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Daily, snackable writings and podcasts to spur changes in thinking.
A blueprint for building a better brain by slow, consistent, daily drops of influence.
The way we think is both our greatest tool - indeed our only tool - and very often it is also our biggest leash. We are only who we think we are. Our opportunities are also limited by who other people think we are. It stands to reason that if we’d like to change who we are, we must start with an effort to change our thinking. Read more here
May 22nd, 2019
Sometimes things are too tense, too dark, too dreary.
Often things are simply too something. Too, too. As in quadruple O’s.
We’re fiends for feeling. That’s the stuff of life, to feel it, to drink deep of what it’s got to give. We can be pretty mindless about this greedy, scrooging when it comes to what we feel. So mindless in fact that many of us accidentally tap a deep vein of some dark feeling and we are all too willing to stick an oil-company-sized straw down into that pit of despair and slurp that poison into our minds.
Yet it’s from our own minds we tap this infinite well of despair. Our imagination, in this respect is thrown on the hamster-wheel, and put to work, to churn out more dreary landscapes of the mind for our fiendish hunger for feeling to frolic through.
Rarely are our circumstances actually so bad as to equal the magnitude of what we can imagine. This is why scary movies hold back a full look at the monster for so long. Those movies bank on the power of imagination which always comes up with something far more terrifying, and individually tailored for everyone in the audience.
All these feelings are a bit like colors of a painter’s pallet. Mix them all together and you’re bound to get something rather muddy and undifferentiated.
The imagination is a kind of everything machine in the same way a disco ball is. Toss it in any direction and it’ll print out something reminiscent of that direction. Toss it down into a pit of despair and it’ll multiply, magnify and reflect back a million times that pit of despair.
On the other hand, that disco ball down there can be like a Ghostbuster trap. Shine a light of humor down at that discoball and it’ll split a joke a million ways and light up a pit of despair.
Like sunshine on mold, if only we be so bold and disrespect some dark and brooding emotion with a joke, a smile, an incongruous laugh, that emotion can wither pathetic in light of the new situation.
Reach for anything, a fart joke, a penis joke. Who cares when things are bad.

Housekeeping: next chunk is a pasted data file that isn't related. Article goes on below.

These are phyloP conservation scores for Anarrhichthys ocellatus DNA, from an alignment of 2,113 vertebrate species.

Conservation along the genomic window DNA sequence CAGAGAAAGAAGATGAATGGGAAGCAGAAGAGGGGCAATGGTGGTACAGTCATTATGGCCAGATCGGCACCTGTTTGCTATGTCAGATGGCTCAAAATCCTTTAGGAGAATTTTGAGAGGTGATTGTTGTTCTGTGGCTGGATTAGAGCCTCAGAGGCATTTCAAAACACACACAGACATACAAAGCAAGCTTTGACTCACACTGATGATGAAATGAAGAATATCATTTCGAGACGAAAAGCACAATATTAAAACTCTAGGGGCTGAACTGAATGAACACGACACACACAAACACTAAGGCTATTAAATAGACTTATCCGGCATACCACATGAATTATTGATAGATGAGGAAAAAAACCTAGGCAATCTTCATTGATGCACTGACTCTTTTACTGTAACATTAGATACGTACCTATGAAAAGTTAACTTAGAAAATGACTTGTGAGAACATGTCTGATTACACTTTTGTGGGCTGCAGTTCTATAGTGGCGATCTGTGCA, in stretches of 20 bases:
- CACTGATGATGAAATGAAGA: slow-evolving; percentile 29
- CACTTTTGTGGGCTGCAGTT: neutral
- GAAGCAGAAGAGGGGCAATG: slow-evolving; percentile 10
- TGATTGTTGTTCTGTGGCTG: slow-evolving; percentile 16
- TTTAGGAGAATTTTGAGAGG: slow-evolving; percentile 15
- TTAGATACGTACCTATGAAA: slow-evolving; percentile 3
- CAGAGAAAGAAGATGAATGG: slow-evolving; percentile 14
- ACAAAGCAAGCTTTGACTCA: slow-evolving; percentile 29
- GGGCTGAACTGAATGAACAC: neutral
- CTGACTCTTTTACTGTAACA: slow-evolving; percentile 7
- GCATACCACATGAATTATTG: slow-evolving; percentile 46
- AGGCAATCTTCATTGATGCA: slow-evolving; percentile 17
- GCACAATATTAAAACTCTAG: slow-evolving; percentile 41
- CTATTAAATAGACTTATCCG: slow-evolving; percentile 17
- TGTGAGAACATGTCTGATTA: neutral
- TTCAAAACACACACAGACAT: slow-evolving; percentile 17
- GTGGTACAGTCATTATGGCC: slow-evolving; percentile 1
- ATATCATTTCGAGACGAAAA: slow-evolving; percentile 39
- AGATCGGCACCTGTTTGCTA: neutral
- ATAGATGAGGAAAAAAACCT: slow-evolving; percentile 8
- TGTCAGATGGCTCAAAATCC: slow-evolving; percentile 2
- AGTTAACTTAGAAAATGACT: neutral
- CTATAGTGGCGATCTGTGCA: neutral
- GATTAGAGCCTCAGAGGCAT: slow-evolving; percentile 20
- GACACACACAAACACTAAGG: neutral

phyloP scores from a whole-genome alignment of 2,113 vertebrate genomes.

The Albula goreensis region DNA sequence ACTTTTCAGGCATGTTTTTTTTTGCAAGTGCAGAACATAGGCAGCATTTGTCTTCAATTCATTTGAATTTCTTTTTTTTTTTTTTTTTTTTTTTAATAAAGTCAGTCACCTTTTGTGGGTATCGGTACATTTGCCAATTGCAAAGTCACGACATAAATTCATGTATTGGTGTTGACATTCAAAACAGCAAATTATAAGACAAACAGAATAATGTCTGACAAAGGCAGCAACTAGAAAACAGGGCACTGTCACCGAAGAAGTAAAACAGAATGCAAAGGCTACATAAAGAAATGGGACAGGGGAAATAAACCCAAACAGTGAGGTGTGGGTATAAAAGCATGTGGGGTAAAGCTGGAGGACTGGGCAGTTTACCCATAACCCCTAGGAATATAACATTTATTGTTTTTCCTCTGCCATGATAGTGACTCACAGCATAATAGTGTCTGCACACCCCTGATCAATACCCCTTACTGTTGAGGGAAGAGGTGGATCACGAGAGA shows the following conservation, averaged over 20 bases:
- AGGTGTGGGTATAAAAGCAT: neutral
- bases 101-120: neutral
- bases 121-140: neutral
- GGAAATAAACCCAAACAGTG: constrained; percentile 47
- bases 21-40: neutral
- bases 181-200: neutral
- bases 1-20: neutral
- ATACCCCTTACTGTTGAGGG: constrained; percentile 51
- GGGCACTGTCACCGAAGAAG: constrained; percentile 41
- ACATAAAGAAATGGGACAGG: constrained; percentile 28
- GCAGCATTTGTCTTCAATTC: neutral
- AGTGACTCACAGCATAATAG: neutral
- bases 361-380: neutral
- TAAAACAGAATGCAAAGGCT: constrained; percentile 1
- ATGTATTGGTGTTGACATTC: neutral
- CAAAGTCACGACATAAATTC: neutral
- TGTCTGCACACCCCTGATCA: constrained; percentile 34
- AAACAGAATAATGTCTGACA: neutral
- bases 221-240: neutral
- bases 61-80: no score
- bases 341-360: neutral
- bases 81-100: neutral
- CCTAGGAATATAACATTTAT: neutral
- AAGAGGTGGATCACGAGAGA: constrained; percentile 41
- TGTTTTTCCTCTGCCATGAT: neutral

Think of a cancer patient.
Oh, did this just get dark?
Ok, think of a cancer patient who is constantly making fun of their own situation.
Family and friends walk into a hospital room, their eyes welling up with tears, flowers quivering in trembling hands, fears about saying the wrong thing clamping their tongues, and then they are greeted.
“Guys, check out this baller haircut they gave me! I look like Donald Trump being hit with the full force of climate change!”
Let’s say no one laughs.
So cancer patient tries again.
“Aw geez, can’t I even get a pity laugh? I mean I’m actually dying here.”
Funny how we say that when we laugh really hard. “I’m dying!”
Actually that’s what the word ‘hilarious’ is supposed to mean. It’s when something is so funny you die from it.
As long as we don’t actually know the person, of course. Because that would be sad.
But hey, since we’re such fiends for feeling, let’s tack on anything that spikes an emotional response, right?
That’s what we’re all after anyways.
No need to pause and think calmly about things while practicing to maintain a sense of equanimity, right?
That’s for Buddha’s and Jedi’s, and Robert Mueller.
So let’s get back to our cancer patient for a second. The commercial break ends and we see the family and friends leaving the room, smiles and tears being wiped away.
Surely we’re bound to hear something like “So sad, but at least they’re keeping up a good sense of humor about everything.”
Cancer patient will inevitably call out boisterously, realizing how much social freedom their new situation gives them.
“No crying you wimps! And remember when I’m dead, I want to be propped up in the corner of a bar where you’ll all be getting hammered, and you have to do what I say cause I’m dying, like James Bond laughing at the end of Casino Royale while getting nailed in the balls by fate.”
Cancer patient then starts to laugh at their own joke.
“Get it? I’m dying?”